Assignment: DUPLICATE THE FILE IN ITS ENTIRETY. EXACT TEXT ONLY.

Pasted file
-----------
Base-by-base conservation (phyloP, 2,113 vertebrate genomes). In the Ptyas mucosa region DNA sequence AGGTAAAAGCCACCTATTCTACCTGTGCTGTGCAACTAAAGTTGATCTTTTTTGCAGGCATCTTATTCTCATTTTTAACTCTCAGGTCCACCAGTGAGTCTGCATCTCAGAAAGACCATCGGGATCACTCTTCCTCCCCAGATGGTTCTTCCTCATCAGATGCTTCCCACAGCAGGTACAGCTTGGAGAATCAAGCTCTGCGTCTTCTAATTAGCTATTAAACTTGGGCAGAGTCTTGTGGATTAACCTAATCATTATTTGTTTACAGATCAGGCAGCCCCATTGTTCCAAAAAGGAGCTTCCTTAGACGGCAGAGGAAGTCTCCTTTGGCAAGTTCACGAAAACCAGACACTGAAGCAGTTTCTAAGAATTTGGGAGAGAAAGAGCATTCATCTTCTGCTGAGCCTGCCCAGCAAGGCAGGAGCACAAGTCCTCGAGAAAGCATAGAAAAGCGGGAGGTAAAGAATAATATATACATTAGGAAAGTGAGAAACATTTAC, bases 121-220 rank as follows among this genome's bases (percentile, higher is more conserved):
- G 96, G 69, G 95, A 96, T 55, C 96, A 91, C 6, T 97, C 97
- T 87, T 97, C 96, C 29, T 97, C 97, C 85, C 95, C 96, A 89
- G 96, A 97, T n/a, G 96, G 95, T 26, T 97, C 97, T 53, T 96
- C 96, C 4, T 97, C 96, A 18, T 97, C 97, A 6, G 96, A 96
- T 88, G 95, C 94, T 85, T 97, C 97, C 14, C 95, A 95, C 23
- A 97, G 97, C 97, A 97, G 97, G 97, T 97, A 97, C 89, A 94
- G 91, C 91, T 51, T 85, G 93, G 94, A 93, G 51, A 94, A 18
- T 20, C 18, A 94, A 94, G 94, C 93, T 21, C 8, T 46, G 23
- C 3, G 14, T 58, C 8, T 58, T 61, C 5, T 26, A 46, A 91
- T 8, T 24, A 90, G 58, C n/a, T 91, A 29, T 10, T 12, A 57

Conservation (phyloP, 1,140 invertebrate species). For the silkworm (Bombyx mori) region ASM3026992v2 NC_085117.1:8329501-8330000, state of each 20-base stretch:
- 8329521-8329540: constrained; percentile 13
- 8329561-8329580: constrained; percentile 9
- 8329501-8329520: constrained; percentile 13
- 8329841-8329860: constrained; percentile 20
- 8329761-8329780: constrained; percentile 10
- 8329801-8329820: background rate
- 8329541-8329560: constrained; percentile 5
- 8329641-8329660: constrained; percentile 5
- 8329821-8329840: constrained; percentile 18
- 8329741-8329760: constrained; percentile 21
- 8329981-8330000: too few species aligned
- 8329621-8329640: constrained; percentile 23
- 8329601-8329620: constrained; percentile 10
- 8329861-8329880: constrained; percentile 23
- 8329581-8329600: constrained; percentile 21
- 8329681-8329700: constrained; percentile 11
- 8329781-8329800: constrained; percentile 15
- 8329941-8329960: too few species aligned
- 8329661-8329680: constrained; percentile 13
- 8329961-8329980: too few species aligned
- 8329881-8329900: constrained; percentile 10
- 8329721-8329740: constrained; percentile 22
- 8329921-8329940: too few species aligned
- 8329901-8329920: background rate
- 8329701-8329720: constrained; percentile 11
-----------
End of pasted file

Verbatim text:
Base-by-base conservation (phyloP, 2,113 vertebrate genomes). In the Ptyas mucosa region DNA sequence AGGTAAAAGCCACCTATTCTACCTGTGCTGTGCAACTAAAGTTGATCTTTTTTGCAGGCATCTTATTCTCATTTTTAACTCTCAGGTCCACCAGTGAGTCTGCATCTCAGAAAGACCATCGGGATCACTCTTCCTCCCCAGATGGTTCTTCCTCATCAGATGCTTCCCACAGCAGGTACAGCTTGGAGAATCAAGCTCTGCGTCTTCTAATTAGCTATTAAACTTGGGCAGAGTCTTGTGGATTAACCTAATCATTATTTGTTTACAGATCAGGCAGCCCCATTGTTCCAAAAAGGAGCTTCCTTAGACGGCAGAGGAAGTCTCCTTTGGCAAGTTCACGAAAACCAGACACTGAAGCAGTTTCTAAGAATTTGGGAGAGAAAGAGCATTCATCTTCTGCTGAGCCTGCCCAGCAAGGCAGGAGCACAAGTCCTCGAGAAAGCATAGAAAAGCGGGAGGTAAAGAATAATATATACATTAGGAAAGTGAGAAACATTTAC, bases 121-220 rank as follows among this genome's bases (percentile, higher is more conserved):
- G 96, G 69, G 95, A 96, T 55, C 96, A 91, C 6, T 97, C 97
- T 87, T 97, C 96, C 29, T 97, C 97, C 85, C 95, C 96, A 89
- G 96, A 97, T n/a, G 96, G 95, T 26, T 97, C 97, T 53, T 96
- C 96, C 4, T 97, C 96, A 18, T 97, C 97, A 6, G 96, A 96
- T 88, G 95, C 94, T 85, T 97, C 97, C 14, C 95, A 95, C 23
- A 97, G 97, C 97, A 97, G 97, G 97, T 97, A 97, C 89, A 94
- G 91, C 91, T 51, T 85, G 93, G 94, A 93, G 51, A 94, A 18
- T 20, C 18, A 94, A 94, G 94, C 93, T 21, C 8, T 46, G 23
- C 3, G 14, T 58, C 8, T 58, T 61, C 5, T 26, A 46, A 91
- T 8, T 24, A 90, G 58, C n/a, T 91, A 29, T 10, T 12, A 57

Conservation (phyloP, 1,140 invertebrate species). For the silkworm (Bombyx mori) region ASM3026992v2 NC_085117.1:8329501-8330000, state of each 20-base stretch:
- 8329521-8329540: constrained; percentile 13
- 8329561-8329580: constrained; percentile 9
- 8329501-8329520: constrained; percentile 13
- 8329841-8329860: constrained; percentile 20
- 8329761-8329780: constrained; percentile 10
- 8329801-8329820: background rate
- 8329541-8329560: constrained; percentile 5
- 8329641-8329660: constrained; percentile 5
- 8329821-8329840: constrained; percentile 18
- 8329741-8329760: constrained; percentile 21
- 8329981-8330000: too few species aligned
- 8329621-8329640: constrained; percentile 23
- 8329601-8329620: constrained; percentile 10
- 8329861-8329880: constrained; percentile 23
- 8329581-8329600: constrained; percentile 21
- 8329681-8329700: constrained; percentile 11
- 8329781-8329800: constrained; percentile 15
- 8329941-8329960: too few species aligned
- 8329661-8329680: constrained; percentile 13
- 8329961-8329980: too few species aligned
- 8329881-8329900: constrained; percentile 10
- 8329721-8329740: constrained; percentile 22
- 8329921-8329940: too few species aligned
- 8329901-8329920: background rate
- 8329701-8329720: constrained; percentile 11